Everything comes to a head at the Miss Twin Peaks pageant. There, Lucy choses Andy over Dick Tremayne as the father of her baby. After a sandbag to the head, Nadine reverts back to her old self, putting a wrench in the gears of Ed and Norma’s romance. The pageant ends with Annie as the winner, but she doesn’t celebrate for long as Earle makes his move. He turns on dizzying strobe lights and sets off explosions on stage. He captures Annie before Cooper can stop him. Right after the chaotic scene, Andy goes to Cooper and says that the petrograph from the cave is a map that leads directly to the Black Lodge.
Cooper does some last-minute detective work and with the help of Margaret and Ronette Pulaski he finds the linkage between the mysterious events in town and a pool of black oil in the woods. He knows that’s where he can find the entrance to the Black Lodge. Earle is once again one step ahead of Cooper and takes Annie into the Black Lodge. Truman drives Cooper to the Lodge's entrance. Knowing that he must do this alone, Cooper leaves Truman and embarks on a journey to find Earle and Annie. Truman is in awe as he sees Cooper vanish into the mystical world.
What follows are some of the best moments from Twin Peaks’ first two seasons. Luckily, David Lynch returns to direct the second season finale, which is packed to the brim with Black Lodge imagery. Cooper is welcomed by a haunting performance of “Sycamore Trees” by jazz singer Jimmy Scott. He then sits down in the Lodge’s waiting room with the dancing dwarf aka the Man from Another Place. The Man, in the Lodge’s traditional backwards speak, gives Cooper crypt messages like, “When you see me again, it won’t be me.” They are then joined by Laura Palmer who promises him she’ll see him again in 25 years — a promise that is (hopefully) fulfilled in the show’s third season.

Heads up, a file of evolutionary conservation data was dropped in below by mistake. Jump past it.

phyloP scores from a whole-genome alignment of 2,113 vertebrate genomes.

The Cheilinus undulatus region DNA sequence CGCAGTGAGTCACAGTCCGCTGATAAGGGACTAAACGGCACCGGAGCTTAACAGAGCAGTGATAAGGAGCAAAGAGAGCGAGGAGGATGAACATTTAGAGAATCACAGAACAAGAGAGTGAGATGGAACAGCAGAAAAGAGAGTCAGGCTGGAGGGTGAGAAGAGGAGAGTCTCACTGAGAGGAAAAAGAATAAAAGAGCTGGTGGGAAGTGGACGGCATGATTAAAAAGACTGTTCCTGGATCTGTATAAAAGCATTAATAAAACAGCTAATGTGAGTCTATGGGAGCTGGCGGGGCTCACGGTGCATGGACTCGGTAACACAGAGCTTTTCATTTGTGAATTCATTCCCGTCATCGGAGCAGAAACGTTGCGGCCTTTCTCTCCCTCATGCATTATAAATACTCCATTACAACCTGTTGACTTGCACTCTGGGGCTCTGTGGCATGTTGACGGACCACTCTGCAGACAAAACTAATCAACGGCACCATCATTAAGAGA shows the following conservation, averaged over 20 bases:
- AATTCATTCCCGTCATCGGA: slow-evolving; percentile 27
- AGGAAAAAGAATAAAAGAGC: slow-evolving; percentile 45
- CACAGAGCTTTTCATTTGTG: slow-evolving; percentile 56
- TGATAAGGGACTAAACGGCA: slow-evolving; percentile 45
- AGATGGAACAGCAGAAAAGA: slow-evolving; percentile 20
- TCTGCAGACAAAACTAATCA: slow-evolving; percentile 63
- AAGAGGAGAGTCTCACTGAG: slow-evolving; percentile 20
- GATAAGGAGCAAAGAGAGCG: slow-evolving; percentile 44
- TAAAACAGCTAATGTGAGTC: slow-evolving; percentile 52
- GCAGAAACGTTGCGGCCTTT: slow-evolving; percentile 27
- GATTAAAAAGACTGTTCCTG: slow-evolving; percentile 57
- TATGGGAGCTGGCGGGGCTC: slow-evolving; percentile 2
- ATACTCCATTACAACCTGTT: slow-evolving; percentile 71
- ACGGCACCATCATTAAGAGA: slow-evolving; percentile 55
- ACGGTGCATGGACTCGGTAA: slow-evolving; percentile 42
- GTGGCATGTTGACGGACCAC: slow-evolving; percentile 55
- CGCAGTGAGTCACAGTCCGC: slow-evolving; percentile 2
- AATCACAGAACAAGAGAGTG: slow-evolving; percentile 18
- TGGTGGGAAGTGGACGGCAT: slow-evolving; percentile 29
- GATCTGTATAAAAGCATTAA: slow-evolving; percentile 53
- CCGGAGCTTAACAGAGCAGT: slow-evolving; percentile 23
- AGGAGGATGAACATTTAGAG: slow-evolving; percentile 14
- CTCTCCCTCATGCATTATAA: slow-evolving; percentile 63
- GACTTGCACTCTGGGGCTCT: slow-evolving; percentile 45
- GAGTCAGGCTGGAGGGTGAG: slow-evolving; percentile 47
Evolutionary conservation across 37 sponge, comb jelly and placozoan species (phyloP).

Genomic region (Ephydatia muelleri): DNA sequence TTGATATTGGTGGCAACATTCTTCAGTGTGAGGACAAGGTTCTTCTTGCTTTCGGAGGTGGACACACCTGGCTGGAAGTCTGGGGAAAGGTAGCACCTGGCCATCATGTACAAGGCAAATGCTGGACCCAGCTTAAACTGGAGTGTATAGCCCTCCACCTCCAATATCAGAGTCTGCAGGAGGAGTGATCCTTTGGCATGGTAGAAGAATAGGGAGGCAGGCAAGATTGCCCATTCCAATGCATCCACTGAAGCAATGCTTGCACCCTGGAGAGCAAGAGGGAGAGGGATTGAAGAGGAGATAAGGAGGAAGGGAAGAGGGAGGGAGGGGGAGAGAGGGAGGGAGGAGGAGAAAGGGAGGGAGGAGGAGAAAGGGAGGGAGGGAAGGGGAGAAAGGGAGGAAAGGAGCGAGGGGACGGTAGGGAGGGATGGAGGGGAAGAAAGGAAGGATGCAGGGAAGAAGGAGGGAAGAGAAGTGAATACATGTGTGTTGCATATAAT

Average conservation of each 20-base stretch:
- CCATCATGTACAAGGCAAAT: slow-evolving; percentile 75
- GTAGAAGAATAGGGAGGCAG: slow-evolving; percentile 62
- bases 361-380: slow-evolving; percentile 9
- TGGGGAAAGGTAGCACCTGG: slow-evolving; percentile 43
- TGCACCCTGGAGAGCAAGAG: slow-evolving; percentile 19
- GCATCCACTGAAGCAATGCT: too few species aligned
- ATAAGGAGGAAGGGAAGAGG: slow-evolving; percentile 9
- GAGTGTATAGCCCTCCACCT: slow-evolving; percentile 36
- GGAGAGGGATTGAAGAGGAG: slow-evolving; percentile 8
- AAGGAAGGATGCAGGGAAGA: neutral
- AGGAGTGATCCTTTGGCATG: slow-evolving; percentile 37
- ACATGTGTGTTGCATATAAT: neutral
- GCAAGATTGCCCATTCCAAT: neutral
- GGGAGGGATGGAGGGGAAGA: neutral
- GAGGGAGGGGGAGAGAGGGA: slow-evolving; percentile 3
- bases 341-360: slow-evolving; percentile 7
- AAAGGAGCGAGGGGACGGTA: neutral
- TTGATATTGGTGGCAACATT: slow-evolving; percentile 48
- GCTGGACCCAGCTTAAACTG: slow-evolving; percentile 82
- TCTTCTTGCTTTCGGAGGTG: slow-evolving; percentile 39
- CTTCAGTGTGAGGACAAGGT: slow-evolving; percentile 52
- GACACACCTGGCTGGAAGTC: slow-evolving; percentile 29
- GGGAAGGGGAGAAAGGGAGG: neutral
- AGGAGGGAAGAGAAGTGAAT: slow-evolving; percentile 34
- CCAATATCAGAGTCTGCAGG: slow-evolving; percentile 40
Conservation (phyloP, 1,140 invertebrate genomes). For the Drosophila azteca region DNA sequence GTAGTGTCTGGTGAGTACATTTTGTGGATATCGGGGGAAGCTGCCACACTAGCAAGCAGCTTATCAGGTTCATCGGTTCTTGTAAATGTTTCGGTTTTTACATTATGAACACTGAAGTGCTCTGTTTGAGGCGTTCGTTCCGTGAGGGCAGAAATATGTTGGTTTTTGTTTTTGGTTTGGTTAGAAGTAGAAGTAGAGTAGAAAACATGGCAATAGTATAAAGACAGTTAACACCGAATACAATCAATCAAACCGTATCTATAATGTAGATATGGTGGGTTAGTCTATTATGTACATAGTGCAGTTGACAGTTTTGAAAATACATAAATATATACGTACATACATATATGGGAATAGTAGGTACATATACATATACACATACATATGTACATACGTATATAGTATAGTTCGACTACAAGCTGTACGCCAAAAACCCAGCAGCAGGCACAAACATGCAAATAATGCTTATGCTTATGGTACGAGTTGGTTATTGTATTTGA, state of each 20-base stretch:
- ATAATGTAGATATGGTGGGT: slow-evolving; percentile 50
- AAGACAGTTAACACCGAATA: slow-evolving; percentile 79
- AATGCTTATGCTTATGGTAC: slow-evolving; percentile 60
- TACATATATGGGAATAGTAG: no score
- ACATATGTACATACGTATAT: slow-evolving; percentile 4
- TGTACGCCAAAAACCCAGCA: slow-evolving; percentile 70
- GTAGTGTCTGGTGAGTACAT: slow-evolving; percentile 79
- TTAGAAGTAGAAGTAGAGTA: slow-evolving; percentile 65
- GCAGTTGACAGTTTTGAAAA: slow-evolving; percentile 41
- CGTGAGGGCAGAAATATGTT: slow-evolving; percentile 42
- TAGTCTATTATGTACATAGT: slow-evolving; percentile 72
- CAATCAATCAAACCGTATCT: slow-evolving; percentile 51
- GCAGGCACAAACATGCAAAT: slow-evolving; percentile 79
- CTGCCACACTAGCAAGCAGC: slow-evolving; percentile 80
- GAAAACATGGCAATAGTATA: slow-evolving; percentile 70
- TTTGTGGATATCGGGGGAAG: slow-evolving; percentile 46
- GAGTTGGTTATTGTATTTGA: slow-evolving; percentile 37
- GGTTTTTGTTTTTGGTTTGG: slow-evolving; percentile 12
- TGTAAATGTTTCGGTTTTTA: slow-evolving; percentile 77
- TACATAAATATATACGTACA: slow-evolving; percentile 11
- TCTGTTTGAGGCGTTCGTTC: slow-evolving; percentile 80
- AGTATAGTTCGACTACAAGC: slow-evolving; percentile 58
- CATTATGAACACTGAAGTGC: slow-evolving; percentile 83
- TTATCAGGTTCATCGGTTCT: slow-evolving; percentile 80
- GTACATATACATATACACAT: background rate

The old waiter, who we’ve seen throughout the season, appears and gives Cooper a cup of coffee. The waiter turns into the Giant who says, “One and the same.” It would seem that, like Bob, forces from the Lodge have been inhabiting the bodies of the townsfolk in Twin Peaks. The coffee that Cooper is offered turns stone solid, then into liquid, and then into a thick oil-like substance in the cup. The drink Cooper is so enamored by becomes a dark, unknown substance in this world.
Cooper then tries to navigate his way through the red curtain-draped world, only to find himself back in the waiting room. After a warning from the spirit of Maddy, Cooper is faced with an evil doppelganger of Laura. Blood starts to pour from his stomach, taking him back to the moment he was stabbed by Earle. Doppelgangers continue to pop up as Annie and Caroline come to Cooper to haunt him. He finally encounters Earle, who tries to use the Lodge’s powers to take Cooper’s soul. But, Bob steps in and takes Earle’s soul instead, effectively stopping Earle’s plans. A laughing Bob is joined by a laughing, evil doppelganger of Cooper. As the real Cooper tries to escape, he runs into the spirit Leland. A chase begins between the evil Cooper and the real Cooper.
Truman, in the real world, finds Cooper alive along with a still-alive Annie. Later, we find Cooper in bed seemingly waking up, although he says to Doc Hayward and Truman, in a very stilted way, “I wasn’t sleeping.” He asks about Annie and Truman says she’s fine and recuperating at the hospital. And, in the season’s finale moments, Cooper goes to brush his teeth only to intentionally smash his head into the bathroom window. In the reflection, we see Bob, and he and Cooper together snicker as Cooper repeats, “How’s Annie? How’s Annie?”
And that’s how the season ends. Yeah, I know. Imagine seeing this on June 10, 1991 and then getting the news that the show has been canceled. No resolution. What happened to the Bob-possessed Cooper? What happened to the townsfolk of Twin Peaks? Well, 26 years later, we’ll (most likely) be getting answers to the questions that have been on viewers minds since the cliffhanger. The first two seasons of Twin Peaks have been a uniquely trippy ride, and with Lynch directing each episode of the new season and co-writing them with Mark Frost, it’s safe to say we’re in store for something special.